The Council for Responsible Nutrition filed an NAD challenge against the sellers of ionDEFENDER dietary supplement. See Advanced Nutritional Innovations, Inc., NAD Case No. 5959 (May 25, 2015). The advertising at issue included claims that the supplement will boost superoxide dismutase (SOD) in the body, reduce oxidative stress, and provide protection against radiation. The NAD recommended discontinuation of almost all of the claims.
In support of claims to boost SOD levels, the advertiser had offered two studies testing the effects of the primary ingredient in its product on blood levels of SOD. The NAD, however, concluded that the studies were inadequate given that they were described only in short abstracts and appeared to have methodological flaws, such as a lack of between-group statistical analysis.
With these findings, the case highlights an ongoing issue with NAD rules in that in any compliance proceeding, the NAD prohibits new evidence related to the claims that were reviewed. That means that even if this advertiser takes into consideration the NAD’s findings on its SOD studies and conducts a reanalysis of its data or creates more formal and complete study reports, those materials will not be admissible. With this admissibility rule, the NAD effectively bars future claims that may be entirely truthful and reflect a company’s diligence in responding to NAD criticisms.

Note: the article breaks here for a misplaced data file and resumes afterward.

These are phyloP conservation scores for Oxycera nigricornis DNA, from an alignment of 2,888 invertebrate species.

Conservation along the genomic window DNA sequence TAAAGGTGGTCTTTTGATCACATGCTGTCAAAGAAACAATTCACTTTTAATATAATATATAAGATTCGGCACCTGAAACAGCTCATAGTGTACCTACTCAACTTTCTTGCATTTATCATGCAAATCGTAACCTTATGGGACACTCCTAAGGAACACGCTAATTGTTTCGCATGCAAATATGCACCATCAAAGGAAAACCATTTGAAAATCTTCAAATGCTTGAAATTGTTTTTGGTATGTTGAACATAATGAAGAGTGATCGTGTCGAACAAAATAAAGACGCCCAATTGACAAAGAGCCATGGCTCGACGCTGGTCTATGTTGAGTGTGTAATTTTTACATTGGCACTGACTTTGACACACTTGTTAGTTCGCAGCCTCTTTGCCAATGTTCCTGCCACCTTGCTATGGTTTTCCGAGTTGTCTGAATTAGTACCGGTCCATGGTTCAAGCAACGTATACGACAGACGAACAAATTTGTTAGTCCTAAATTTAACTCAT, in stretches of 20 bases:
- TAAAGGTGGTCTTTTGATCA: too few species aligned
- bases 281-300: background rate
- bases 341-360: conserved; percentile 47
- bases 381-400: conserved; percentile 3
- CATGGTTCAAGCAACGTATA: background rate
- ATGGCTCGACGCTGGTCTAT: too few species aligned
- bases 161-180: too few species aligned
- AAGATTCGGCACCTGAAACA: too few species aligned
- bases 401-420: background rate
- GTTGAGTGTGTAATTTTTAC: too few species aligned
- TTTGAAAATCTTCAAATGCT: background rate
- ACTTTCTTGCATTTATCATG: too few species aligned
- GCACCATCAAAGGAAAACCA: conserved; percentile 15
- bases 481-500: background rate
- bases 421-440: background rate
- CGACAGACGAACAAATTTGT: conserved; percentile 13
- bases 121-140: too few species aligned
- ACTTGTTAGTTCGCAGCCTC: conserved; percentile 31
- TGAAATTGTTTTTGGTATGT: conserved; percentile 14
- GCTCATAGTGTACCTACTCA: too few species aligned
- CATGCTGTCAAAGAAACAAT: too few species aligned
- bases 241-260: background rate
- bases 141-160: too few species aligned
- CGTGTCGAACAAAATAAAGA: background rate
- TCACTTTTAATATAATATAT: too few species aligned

Over a year ago, an ABA working group reviewed the NAD’s procedures and recommended changes to various rules, including the admissibility rule. Although other recommendations were implemented, no changes have been made to the admissibility rule. John, who led the ABA working group, discussed its efforts and findings in an interview with Metropolitan Corporate Counsel.